Sally Daly, TASA Executive Officer:
The International Sociological Association (ISA) World Congress in Toronto this year was huge! Compared with the 500 or so delegates at each TASA annual conference, ISA 2018 received 6000 registrations. Imagine that! The logistics of organising an event that size would be challenging, to say the least. From my TASA Executive Officer (EO) perspective, aside from the sheer number of delegates, I was taken aback by the number of boxes of conference satchels and satchel inserts, the pallet loads of conference handbooks, the multiple clothes racks filled with volunteer t-shirts in various sizes, and the two long rows of registration booths broken down into alphabetic chunks as well as other variables such as Media, Exhibitors and Pre-Registration (unpaid). If I were looking through delegates’ eyes, a difference I may have noticed between a TASA conference and an ISA World Congress, might have been the audience size. Another one may have been the number of ‘star’ sociologists!
I don’t like singling out members; you’re all stars to me! For the purpose of this piece though, I need to confess; I have noticed that some sociologists are revered. Although it’s likely that each TASA member has a different list of ‘sociologist stars’, it would not surprise me if there were a couple of names that appeared on most lists. I am not sure what makes a sociologist a star, perhaps we need a ‘Sociologist Star Status Scale’ (SSSS) to aid with measurement. What I do know, and bringing me to the point of this article (got there eventually!), is how sociologists react in the presence of a sociologist star. No doubt there is a body of research offering explanations for the behaviour which I won’t include here. Instead, I will share my Toronto observations.
For me, Toronto was a reconnaissance and promotional trip to help prepare for ISA Melbourne 2022. In addition to chatting with as many international delegates as I could about how wonderful Melbourne 2022 would be, I planned on meeting and connecting with the ISA (Izabella) and the Canadian Sociological Association (Sherry) Executive Officers, which I did. I am sure both EOs will prove invaluable resources for ISA 2022.
Appreciatively, many attending TASA members were very willing to assist with the promotional side by wearing our ‘Ask Me About Melbourne 2022’ badges. Members found the badges to be a great ice-breaker with delegates from other countries approaching them and asking questions about ISA 2022.
Oddly, this wasn’t the experience for one member; Raewyn Connell. No one approached Raewyn. Unperturbed, Raewyn switched tactics and carried piles of our ISA Melbourne 2022 flyers to hand out at sessions and place on seats. While Raewyn got on with the job, I asked other members for their thoughts on why Raewyn wasn’t a magnet for international delegates’ questions about 2022. To those members, it was obvious; Raewyn is a big star and people don’t approach big stars. My first thought was, ‘how sad’. My second thought was, ‘I need to write about this’ in the hope of changing the experience of at least one TASA member at a TASA conference.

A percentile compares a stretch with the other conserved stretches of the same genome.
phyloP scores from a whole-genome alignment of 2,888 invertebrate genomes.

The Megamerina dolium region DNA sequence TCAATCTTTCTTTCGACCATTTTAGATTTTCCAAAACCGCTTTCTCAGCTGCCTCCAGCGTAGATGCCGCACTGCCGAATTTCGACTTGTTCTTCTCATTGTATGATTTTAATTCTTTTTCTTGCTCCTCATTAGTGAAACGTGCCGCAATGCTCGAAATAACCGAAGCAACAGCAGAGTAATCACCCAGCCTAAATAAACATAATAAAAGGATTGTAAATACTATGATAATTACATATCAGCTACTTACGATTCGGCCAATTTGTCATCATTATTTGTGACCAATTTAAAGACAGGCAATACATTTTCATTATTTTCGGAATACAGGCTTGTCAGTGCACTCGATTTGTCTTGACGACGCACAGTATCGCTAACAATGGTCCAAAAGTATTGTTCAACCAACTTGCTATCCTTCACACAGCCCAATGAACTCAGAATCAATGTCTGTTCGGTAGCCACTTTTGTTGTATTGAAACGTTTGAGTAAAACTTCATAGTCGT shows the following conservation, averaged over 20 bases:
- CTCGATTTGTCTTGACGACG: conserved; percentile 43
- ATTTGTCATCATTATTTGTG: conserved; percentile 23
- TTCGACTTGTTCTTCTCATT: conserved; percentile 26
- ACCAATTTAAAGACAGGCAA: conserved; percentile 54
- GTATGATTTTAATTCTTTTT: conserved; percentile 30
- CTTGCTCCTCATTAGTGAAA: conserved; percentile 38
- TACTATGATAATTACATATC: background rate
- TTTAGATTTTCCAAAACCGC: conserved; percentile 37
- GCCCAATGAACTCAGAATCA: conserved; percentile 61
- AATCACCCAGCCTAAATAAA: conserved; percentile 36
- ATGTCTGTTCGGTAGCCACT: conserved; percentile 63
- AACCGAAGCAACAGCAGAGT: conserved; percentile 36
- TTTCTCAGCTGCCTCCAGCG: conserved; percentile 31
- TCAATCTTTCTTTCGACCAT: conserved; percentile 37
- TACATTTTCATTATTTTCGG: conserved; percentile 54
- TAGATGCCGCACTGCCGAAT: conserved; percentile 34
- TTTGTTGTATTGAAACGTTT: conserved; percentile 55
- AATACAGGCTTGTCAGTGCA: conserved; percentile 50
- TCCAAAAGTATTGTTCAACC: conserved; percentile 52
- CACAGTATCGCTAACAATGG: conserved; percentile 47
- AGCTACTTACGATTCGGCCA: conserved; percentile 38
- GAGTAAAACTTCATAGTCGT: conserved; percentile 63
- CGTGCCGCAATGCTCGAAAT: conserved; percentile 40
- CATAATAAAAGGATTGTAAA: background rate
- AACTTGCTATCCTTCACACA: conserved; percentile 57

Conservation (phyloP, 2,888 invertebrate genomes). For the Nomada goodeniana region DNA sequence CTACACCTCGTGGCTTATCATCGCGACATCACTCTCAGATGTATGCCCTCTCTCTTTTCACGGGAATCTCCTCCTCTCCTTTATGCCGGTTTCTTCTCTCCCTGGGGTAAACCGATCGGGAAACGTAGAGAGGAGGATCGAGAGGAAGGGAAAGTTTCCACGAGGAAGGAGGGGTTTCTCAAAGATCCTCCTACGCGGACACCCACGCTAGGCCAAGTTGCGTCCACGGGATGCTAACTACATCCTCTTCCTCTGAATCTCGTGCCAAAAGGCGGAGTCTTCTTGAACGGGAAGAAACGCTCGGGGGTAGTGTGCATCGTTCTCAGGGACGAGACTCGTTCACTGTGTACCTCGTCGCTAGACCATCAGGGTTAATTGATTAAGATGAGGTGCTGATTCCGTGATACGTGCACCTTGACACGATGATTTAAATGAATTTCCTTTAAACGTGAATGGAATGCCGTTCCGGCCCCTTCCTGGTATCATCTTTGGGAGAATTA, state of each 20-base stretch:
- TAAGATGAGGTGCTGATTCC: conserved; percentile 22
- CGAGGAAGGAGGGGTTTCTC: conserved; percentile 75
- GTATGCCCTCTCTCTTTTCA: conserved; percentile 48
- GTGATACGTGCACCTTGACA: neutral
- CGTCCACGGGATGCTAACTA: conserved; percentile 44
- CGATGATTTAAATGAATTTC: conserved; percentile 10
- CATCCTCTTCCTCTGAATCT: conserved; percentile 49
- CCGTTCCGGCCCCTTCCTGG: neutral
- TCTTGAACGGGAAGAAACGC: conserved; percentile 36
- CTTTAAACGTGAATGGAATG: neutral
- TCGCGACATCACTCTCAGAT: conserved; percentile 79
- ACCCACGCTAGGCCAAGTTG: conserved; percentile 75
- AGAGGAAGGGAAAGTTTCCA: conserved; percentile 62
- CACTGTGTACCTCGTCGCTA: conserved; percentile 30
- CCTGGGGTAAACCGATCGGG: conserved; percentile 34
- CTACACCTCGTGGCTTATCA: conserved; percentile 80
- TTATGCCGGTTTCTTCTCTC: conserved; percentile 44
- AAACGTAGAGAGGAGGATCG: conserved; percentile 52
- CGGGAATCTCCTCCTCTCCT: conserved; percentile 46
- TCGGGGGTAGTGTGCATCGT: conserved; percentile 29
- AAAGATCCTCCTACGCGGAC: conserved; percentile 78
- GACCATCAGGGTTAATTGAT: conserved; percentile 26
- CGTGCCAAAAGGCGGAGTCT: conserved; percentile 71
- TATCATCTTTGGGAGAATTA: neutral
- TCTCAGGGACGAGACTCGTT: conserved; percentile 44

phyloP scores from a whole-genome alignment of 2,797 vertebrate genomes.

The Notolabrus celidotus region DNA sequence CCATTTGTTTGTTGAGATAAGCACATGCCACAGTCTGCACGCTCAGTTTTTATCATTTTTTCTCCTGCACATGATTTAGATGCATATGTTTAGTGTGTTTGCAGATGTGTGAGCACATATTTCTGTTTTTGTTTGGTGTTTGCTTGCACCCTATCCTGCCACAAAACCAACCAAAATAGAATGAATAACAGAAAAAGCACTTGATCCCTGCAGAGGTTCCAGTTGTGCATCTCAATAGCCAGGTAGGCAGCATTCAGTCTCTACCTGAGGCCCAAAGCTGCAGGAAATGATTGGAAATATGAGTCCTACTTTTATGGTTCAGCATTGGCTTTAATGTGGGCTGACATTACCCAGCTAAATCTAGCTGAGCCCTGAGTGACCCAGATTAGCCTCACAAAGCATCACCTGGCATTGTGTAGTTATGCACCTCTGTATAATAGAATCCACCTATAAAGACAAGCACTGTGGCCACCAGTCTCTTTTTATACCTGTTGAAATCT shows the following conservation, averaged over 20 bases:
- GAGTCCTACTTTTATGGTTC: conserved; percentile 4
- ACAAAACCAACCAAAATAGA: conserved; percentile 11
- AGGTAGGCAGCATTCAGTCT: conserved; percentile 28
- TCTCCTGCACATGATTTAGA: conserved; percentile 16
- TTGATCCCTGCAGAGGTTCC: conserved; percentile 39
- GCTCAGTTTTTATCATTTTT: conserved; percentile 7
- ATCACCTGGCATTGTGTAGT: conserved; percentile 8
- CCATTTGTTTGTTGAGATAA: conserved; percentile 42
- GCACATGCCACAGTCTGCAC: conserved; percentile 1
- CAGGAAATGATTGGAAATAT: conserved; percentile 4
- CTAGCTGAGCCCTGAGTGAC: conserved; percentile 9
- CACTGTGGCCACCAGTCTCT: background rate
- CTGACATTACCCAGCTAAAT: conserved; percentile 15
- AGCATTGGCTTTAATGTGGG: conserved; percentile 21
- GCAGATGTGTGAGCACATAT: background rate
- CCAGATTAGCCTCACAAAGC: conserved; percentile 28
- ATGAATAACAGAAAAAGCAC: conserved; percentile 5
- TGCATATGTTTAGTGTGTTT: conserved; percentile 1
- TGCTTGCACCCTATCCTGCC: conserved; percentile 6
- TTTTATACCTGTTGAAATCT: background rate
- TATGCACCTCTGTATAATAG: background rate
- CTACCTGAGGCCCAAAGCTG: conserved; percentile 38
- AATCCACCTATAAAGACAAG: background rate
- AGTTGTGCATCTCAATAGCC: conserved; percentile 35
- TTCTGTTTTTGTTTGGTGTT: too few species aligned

There will be TASA members who are considered stars at our annual conference next week. I really hope this doesn’t come across as condescending, but sociologist stars are people like you and me. They bleed, they cry, they sleep, they eat (yes, they do that…oh, and probably that!). They feel. In my experience, sociologists are a humble bunch who are more than willing to answer questions and share their knowledge and experiences.
Coincidently, the recent Micro-vlog 2-minute truths involving Raewyn and Theresa help support my observations. When I asked Ben, one of the 2-minute truth authors, how the interview with Raewyn came about, he said, ‘We just emailed and asked Raewyn! It felt a bit odd but she was keen and very supportive.’ Not surprisingly, I was stoked because this was a real, and very recent example of a member approaching a sociologist star with a positive outcome. The most recent 2-minute truths with Theresa highlights a similar outcome. With regard to how Stuart Lockie became Theresa’s mentor, she said, ‘…I emailed Stuart and asked him if he would formally be my mentor and he said yes’. Naturally, not all questions/requests will be met with positive responses. But, as the saying goes, if you don’t go after what you want, you will never get it.
I hope you can build the courage to create your own reality at TASA 2018 and approach one of your sociologist stars. In doing so, you will be helping to strengthen and grow sociology. If you need further encouragement and/or assistance with introductions, please do come and see me at the registration desk. In the meantime, click forward a few years on your calendar and mark off 24–30 July 2022 for the XX ISA World Congress of Sociology Melbourne 2022, it’s going to be huge and crawling with sociologist stars!